Wench Film Festival 2022 To Showcase Women Breaking Ground In Horror Genre

Sapna Bhavnani, who has helmed and curated the Wench Film Festival 2022, opens up in an interview about the need for greater female representation in horror.

Tanvi Akhauri
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wench film festival 2022
Wench Film Festival 2022: Women-made horror films are bringing about a new wave of storytelling across global film industries. For far too long, the genre was dominated by men, which would probably explain why the most vicious of supernatural spectres are modelled after women, often force-fitted into prototypes. But with women reclaiming their space in the horror market, the lens of their filmmaking is changing perspectives.

While more and more women creators take the stage in Western fora, there is a dearth of representation of women making horror in India.

To bolster greater gender diversity in this arena, Sapna Bhavnani, writer, hairstylist, entrepreneur and creative all-rounder, has taken lead with the Wench Film Festival, which is set to inaugurate its second year this month.

Starting March 4, the one-of-a-kind festival that will be conducted upon a hybrid virtual-physical model, showcasing an exceptional curation of 50 sci-fi, fantasy and horror films, a majority of which are helmed by women. The festival prides itself on being inclusive of BIWOC, LGBTQ+ and non-binary filmmakers as well.

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Talking to SheThePeopleBhavnani explains how the idea of a film festival dedicated to the female gaze germinated.

"Last year I wrote a horror story and I submitted it to the Korean film market where it was picked. I happened to become the first Indian woman director to ever be in that market - it's a really big market. Every person was happy to see an Indian woman in the international horror market. I decided I would bring an opportunity to promote women writing horror, sci-fi and fantasy."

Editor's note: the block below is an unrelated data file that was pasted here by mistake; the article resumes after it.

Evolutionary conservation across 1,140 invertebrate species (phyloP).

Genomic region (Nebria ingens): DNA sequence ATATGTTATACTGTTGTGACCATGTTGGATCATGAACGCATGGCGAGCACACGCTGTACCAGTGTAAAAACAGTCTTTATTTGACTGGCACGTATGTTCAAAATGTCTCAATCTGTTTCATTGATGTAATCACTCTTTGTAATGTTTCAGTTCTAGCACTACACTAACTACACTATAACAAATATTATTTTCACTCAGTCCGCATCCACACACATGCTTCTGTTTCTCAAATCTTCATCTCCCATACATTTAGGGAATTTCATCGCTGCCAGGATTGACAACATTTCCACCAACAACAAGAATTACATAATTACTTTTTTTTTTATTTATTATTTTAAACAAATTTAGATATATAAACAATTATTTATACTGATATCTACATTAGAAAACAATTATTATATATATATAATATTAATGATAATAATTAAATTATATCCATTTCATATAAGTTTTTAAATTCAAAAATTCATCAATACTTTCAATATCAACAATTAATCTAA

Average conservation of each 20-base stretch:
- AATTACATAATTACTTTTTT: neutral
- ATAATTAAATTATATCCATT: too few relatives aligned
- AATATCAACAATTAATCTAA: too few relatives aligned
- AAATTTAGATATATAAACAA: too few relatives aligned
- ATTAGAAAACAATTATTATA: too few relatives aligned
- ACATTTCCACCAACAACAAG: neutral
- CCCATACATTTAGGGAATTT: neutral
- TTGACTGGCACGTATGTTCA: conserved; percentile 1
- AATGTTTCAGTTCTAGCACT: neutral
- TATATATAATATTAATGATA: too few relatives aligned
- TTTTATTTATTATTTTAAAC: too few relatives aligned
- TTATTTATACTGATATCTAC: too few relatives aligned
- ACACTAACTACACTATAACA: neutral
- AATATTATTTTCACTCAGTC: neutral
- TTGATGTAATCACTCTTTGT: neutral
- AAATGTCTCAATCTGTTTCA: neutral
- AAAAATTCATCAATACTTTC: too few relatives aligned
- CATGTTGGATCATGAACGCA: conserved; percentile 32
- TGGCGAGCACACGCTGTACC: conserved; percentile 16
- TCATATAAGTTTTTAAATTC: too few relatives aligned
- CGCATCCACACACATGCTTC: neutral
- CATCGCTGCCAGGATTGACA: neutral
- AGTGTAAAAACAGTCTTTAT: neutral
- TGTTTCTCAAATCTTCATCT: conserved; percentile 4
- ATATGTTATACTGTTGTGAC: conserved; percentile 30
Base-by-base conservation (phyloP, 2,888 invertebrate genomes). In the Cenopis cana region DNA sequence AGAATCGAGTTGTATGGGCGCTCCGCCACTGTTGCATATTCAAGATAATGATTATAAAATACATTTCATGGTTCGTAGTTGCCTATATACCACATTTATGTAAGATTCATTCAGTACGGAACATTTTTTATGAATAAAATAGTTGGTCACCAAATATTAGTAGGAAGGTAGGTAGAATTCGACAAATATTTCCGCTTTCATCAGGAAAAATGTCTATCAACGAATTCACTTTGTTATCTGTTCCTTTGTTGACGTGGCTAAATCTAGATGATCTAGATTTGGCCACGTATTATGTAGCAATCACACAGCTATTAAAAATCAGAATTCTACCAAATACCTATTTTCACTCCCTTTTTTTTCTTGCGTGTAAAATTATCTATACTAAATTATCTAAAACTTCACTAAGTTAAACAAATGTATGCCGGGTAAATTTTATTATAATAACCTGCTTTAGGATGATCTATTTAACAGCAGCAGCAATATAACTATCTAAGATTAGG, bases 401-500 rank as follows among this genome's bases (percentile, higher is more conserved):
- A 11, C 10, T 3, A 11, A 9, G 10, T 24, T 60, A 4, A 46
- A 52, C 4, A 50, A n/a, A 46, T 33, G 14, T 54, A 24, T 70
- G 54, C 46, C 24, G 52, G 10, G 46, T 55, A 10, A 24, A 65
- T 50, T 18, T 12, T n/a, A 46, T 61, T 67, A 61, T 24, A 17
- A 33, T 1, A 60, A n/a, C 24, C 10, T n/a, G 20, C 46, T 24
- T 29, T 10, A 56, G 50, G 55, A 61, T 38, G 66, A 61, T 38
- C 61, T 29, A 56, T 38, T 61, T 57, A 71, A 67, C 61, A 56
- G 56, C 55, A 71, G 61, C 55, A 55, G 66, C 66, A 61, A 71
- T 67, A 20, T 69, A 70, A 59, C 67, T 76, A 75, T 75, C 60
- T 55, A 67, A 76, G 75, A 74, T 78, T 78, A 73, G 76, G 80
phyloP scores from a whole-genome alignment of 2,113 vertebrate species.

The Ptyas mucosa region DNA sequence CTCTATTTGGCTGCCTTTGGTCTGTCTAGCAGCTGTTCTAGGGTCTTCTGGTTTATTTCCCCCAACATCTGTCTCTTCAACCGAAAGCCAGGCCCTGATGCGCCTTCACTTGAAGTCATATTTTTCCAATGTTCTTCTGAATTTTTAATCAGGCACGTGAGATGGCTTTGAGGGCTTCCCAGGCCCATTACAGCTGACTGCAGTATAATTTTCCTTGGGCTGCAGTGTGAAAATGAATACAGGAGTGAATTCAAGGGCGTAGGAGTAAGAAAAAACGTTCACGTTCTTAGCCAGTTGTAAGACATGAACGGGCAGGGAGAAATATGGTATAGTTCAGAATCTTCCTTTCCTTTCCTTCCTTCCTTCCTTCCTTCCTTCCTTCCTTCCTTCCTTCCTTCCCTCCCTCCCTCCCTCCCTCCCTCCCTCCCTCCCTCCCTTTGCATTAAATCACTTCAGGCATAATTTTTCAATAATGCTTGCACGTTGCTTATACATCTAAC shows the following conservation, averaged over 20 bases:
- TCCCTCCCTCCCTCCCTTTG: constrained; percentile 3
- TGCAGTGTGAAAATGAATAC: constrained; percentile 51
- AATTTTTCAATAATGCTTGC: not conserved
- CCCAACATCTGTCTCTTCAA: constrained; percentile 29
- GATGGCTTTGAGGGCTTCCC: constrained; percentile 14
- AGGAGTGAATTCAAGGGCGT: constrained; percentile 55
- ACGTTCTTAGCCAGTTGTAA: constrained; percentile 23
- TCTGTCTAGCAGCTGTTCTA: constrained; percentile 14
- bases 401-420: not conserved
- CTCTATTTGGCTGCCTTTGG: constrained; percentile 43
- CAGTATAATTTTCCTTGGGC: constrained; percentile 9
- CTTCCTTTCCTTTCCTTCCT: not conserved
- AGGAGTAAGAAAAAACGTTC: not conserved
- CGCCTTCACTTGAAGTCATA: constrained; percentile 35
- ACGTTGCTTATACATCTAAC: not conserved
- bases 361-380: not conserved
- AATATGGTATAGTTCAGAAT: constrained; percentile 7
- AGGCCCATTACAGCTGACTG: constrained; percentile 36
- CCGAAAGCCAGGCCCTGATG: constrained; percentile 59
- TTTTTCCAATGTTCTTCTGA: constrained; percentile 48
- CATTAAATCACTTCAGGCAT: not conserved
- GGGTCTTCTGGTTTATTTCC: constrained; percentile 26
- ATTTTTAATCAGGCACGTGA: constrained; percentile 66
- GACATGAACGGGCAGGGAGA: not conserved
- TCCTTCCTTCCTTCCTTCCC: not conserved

"There's no festival in India for these genre films. There are barely any women doing these kinds of films. Worldwide it's become a big phenomenon. The hashtag earlier was the future of film is female, now it's the future of horror is female."

"Worldwide, horror has taken over in a big way. In India, it hasn't yet, but it's starting to."

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'Wench', honoured in Bhavnani's film festival title, as a word has a long and conflicted history.

In classic English literature, it was used to describe a feminine, delicate, young servant girl. But its connotations were not all that innocent. 'Wench' typically carried sexually charged meanings, attributing characteristics related to promiscuity or prostitution to the woman it was used to define.

It was one of many derogatory labels slapped onto women to slot them into categories the male gaze could lust after. Not much has changed on the latter end, since women are still classified as 'sluts' and '&t=1s">gold-diggers' and whatnot, but women are reclaiming and redefining these labels. They are taking control of the narrative.

"In horror films made by men, the ghosts are mainly all women - chudails and bhoots. Except when there's a cool vampire that's male. So with a woman making horror films, the characters are definitely going to be more layered," Bhavnani says.


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The opening film for the festival this year is the 1980 horror Gehrayee, directed by Vikas Desai and Aruna Raje.

A path-breaking film that took on several subjects considered taboo back in the day, Gehrayee belonged to the parallel cinema family and broke the mould of B-grade horror that mainstream Hindi films were pursuing on the heels of the Ramsay Brothers brand of filmmaking.

Some other titles that will be screened at the festival include Arati Kadav's Time Machine, Shoshana Rosenbaum's Night Waking, Akriti Singh's Toofan Mail and Diane Lindo's It Feels Great, to name a few.

Bhavnani's own film Mera Kutta Bimaar Hai is being screened but not participating to win.

The jury includes notables like producer Todd Brown, screenwriter Isha Luthra (of Ghost Stories fame), film critic Stutee Ghosh and Kaali Khuhi director Terrie Samundra.

Pictured: Still from Gehrayee 

sapna bhavnani wench film festival women making horror